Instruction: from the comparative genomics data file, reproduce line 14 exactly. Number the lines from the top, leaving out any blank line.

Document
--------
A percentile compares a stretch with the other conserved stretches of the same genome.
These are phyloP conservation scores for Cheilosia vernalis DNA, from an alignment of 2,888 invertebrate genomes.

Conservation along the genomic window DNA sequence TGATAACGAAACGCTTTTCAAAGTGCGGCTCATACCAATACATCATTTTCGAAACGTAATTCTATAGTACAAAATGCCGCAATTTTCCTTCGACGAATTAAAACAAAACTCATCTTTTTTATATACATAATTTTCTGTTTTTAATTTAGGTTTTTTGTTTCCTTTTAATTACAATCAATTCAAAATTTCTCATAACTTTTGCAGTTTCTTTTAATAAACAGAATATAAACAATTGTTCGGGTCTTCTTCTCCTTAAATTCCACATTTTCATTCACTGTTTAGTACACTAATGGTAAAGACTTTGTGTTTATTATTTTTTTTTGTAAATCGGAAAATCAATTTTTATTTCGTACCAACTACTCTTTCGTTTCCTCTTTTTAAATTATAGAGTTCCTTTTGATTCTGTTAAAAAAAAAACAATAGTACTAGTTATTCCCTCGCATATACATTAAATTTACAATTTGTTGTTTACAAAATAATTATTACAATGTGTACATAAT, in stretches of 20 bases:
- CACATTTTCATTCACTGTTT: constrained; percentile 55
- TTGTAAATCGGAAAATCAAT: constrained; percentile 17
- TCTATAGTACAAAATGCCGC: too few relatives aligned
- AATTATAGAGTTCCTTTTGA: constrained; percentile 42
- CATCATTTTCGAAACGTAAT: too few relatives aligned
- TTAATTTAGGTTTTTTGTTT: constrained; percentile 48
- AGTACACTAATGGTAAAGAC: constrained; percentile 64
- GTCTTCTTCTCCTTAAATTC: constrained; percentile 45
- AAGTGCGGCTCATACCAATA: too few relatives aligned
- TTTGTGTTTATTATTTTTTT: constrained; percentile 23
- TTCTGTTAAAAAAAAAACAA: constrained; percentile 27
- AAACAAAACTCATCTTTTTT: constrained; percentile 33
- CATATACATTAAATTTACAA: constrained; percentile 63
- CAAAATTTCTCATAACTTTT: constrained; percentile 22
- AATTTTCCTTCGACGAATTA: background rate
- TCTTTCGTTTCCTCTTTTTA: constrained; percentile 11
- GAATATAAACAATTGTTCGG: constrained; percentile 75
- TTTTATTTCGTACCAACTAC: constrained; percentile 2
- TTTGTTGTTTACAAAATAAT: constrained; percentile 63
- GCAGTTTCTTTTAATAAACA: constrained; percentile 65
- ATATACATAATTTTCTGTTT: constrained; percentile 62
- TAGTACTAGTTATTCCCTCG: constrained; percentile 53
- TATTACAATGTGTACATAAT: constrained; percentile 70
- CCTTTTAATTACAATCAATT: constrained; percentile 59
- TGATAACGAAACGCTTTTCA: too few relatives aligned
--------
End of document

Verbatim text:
- TTCTGTTAAAAAAAAAACAA: constrained; percentile 27